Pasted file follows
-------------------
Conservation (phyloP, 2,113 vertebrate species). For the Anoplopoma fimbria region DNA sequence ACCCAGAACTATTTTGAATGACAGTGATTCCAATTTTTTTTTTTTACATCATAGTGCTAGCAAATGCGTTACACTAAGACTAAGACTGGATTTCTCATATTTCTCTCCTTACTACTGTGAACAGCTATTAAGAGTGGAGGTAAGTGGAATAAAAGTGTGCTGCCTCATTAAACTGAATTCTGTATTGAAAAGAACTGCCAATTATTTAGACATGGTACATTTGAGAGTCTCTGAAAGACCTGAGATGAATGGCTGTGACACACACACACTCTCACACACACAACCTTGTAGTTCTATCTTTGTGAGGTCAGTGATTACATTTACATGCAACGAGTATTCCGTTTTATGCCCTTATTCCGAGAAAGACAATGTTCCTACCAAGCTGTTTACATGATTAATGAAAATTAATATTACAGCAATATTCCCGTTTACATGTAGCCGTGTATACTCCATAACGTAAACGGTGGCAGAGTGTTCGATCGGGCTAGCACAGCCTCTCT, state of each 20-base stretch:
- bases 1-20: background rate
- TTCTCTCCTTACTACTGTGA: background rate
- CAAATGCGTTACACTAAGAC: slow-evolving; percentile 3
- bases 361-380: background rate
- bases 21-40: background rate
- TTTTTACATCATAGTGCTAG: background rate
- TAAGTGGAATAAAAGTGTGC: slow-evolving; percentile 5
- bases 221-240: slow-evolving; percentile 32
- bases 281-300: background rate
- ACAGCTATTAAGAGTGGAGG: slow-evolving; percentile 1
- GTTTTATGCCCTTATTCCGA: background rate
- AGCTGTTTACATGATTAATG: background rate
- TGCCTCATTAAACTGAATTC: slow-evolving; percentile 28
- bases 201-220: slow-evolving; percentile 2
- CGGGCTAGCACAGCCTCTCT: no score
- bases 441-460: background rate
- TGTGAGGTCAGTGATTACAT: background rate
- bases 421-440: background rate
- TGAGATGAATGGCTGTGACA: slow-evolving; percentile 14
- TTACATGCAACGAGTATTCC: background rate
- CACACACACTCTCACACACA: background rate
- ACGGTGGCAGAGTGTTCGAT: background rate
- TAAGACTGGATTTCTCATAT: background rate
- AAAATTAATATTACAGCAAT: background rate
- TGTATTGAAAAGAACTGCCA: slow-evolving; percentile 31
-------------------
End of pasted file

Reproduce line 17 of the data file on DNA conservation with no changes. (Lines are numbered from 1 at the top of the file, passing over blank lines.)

- bases 441-460: background rate